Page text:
ArianeGroup, lead contractor and design authority for Ariane 6, and its subsidiary Arianespace, which markets and operates the Ariane 5, Ariane 6, Soyuz, Vega and Vega C launchers, welcome the important decisions benefiting the European launch industry, crucial for independent access to space, at the Ministerial Council of the European Space Agency (ESA) in Seville, Spain.
These decisions allow the start of the transition between the two launch systems i.e., the end of Ariane 5 operations and Ariane 6 ramp-up to full operational capacity in 2023. With the funding approved for the next three years, they also secure the development of the main technological building blocks needed to keep Ariane evolving towards ever-greater competitiveness, such as the demonstrators for the new low-cost Prometheus engine, the Icarus ultra-light carbon upper stage, and the reusable Themis stage.
“Each ESA Ministerial Council produces ground-breaking decisions which have marked the 40-year history of Ariane, such as the decision to begin Ariane 6 development in 2014, or the one greenlighting the future Prometheus engine in 2016. The Seville Space19+ conference now gives us the means to take these successes further, with the ramp-up of Ariane 6 and funding for innovative technology demonstrators. These are absolutely essential to ensure the lasting competitiveness of our new launcher and to carry out long-term preparations for the future of European launchers,” said André-Hubert Roussel, CEO of ArianeGroup. “I wish to pay tribute to the commitment shown by the European Space Ministers and to the quality of the work of ESA Director General, Jan Wörner, and his teams, in close collaboration with the national agencies. The confidence placed in the expertise of ArianeGroup and our European launch industry partners is a true sign of recognition, and it boosts our determination to strive always for even greater competitiveness and innovation.”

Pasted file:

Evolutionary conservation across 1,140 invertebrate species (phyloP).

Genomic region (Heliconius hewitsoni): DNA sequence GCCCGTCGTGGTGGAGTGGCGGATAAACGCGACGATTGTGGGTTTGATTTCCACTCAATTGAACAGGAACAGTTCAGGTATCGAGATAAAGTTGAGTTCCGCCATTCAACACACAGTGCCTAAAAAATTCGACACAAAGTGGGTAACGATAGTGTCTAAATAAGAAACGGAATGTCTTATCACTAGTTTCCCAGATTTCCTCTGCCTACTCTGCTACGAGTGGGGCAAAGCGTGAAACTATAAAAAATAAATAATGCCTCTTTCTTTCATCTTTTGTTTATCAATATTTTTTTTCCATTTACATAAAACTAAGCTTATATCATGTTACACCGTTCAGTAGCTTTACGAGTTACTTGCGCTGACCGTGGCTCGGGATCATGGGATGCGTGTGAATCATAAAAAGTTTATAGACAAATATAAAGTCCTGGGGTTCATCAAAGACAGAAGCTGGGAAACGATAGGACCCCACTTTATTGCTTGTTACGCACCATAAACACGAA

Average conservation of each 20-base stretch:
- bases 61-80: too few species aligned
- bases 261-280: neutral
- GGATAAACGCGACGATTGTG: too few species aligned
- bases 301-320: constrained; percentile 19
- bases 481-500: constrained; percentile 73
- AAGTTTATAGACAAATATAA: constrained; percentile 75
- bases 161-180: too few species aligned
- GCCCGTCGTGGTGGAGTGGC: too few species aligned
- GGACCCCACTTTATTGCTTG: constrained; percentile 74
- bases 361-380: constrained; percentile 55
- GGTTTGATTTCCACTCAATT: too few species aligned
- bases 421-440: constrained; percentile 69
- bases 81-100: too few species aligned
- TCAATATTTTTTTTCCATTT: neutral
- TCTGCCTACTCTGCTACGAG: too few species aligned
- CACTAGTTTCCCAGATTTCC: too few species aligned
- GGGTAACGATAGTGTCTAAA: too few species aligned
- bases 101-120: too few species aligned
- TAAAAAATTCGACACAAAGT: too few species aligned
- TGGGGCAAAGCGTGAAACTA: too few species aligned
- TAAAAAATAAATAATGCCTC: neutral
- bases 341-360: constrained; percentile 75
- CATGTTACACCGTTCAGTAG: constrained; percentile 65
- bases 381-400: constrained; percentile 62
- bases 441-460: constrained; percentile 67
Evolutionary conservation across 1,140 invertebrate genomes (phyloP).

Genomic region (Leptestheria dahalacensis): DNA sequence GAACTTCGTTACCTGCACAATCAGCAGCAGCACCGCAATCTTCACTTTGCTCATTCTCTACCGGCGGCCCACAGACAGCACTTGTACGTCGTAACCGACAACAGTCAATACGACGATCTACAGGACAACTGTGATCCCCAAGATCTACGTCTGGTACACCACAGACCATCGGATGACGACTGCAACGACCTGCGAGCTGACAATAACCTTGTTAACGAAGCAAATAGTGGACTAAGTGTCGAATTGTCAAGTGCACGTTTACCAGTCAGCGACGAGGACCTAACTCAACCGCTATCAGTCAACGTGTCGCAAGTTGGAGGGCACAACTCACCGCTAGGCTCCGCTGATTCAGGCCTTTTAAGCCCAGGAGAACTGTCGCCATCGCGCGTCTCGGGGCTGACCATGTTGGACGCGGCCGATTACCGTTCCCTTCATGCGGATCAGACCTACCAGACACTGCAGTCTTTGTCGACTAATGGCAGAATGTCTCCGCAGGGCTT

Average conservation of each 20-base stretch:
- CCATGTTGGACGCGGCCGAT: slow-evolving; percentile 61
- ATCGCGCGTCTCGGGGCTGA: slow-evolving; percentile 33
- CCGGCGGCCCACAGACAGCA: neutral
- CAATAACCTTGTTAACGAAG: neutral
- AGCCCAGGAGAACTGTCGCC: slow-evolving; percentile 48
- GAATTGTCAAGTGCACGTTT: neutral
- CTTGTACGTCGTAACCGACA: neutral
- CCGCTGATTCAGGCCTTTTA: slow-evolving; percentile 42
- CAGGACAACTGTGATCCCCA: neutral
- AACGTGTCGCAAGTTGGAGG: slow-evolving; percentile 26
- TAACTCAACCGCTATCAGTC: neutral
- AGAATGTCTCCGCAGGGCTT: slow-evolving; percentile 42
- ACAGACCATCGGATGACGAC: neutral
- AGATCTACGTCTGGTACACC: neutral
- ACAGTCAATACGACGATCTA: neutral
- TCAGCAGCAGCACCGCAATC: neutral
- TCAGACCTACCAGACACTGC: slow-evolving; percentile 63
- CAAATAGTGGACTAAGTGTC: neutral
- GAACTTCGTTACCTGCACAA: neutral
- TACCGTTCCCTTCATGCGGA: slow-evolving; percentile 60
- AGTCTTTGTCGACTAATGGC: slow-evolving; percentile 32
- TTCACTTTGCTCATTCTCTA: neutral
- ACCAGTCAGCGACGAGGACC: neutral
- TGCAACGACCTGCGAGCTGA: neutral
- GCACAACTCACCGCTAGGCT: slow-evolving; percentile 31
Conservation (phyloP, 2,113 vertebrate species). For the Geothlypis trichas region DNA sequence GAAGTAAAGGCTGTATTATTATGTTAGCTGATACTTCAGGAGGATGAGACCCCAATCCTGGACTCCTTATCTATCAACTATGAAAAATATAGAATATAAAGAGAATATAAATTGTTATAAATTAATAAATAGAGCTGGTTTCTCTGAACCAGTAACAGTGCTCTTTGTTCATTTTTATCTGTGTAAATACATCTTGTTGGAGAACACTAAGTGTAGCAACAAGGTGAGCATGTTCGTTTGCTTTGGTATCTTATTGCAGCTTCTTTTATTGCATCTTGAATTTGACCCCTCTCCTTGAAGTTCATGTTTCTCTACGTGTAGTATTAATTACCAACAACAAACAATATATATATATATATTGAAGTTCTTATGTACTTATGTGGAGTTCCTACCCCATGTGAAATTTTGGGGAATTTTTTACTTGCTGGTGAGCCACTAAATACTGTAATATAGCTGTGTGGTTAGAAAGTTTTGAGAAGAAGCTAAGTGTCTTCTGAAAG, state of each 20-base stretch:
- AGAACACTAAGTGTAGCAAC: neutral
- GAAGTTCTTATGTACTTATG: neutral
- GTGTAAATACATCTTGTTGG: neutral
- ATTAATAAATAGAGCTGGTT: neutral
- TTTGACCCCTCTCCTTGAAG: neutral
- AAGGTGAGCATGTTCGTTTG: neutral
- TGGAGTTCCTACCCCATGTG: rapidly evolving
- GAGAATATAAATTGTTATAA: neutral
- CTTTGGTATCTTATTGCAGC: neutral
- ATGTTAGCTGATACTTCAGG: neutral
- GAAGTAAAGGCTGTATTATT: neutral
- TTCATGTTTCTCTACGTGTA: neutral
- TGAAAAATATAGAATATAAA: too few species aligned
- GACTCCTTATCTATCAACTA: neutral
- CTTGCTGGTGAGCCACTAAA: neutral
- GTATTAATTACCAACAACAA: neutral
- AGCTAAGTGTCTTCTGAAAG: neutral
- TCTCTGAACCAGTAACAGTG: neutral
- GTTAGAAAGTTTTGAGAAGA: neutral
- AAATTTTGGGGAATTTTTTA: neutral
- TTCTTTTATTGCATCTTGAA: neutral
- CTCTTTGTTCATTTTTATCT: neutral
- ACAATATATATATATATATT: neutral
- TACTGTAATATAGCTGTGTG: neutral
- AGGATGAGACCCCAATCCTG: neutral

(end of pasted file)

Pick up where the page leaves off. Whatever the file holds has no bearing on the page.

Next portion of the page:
“Just a few months before Arianespace’s 40th anniversary, the decisions taken by the Ministers of the ESA Member States at the Space19+ Council meeting mean that the entire European launch industry can look to the coming decade with confidence. Ariane 6 and Vega C are the solid cornerstones on which we will build our collective future successes,” said Stéphane Israël, CEO of Arianespace. “From our industrial lead contractors’ plants to the European spaceport in Guiana, the national contributions brought together under the ESA framework will play a key role in making a success of the transition from Ariane 5 to Ariane 6 and from Vega to Vega C. The programs approved for the joint upgrade of Ariane 6 and Vega C will make innovation and competitiveness benefit all our customers. With the first flights of our future launchers only a few months away, we commend the commitments made by the Member States, and the work done by the teams at the European Space Agency. These commitments are the means for ensuring a long-term powerful presence in the commercial market and the guarantee of independent access to space for Europe, which is Arianespace’s primary mission.”
In addition to the inaugural Ariane 6 flight scheduled for the second half of 2020, series production of the first 14 Ariane 6 launchers — scheduled to fly between 2021 and 2023 — is underway at ArianeGroup sites in France and Germany, as well as at European industrial partner sites in the 13 countries taking part in the Ariane 6 program.
Ariane 6, an ESA program, will be a versatile, competitive launcher specifically designed to be able to adapt to changes in the market. It is modular and will be available in two versions, Ariane 62 (two P120 solid-fuel boosters common with Vega-C) and Ariane 64 (four P120 solid-fuel boosters), so that it can carry out all missions, to all orbits, and guarantee continued European access to space.
Industrial lead contractor for development and operation of the Ariane 5 and Ariane 6 launchers, ArianeGroup coordinates an industrial network of more than 600 companies (including 350 SMEs) in 13 European countries. Arianespace is responsible for operating Ariane, Soyuz, and Vega launch systems. It is in charge of marketing the launchers and guarantees their flight readiness as well as preparing missions on behalf of its customers.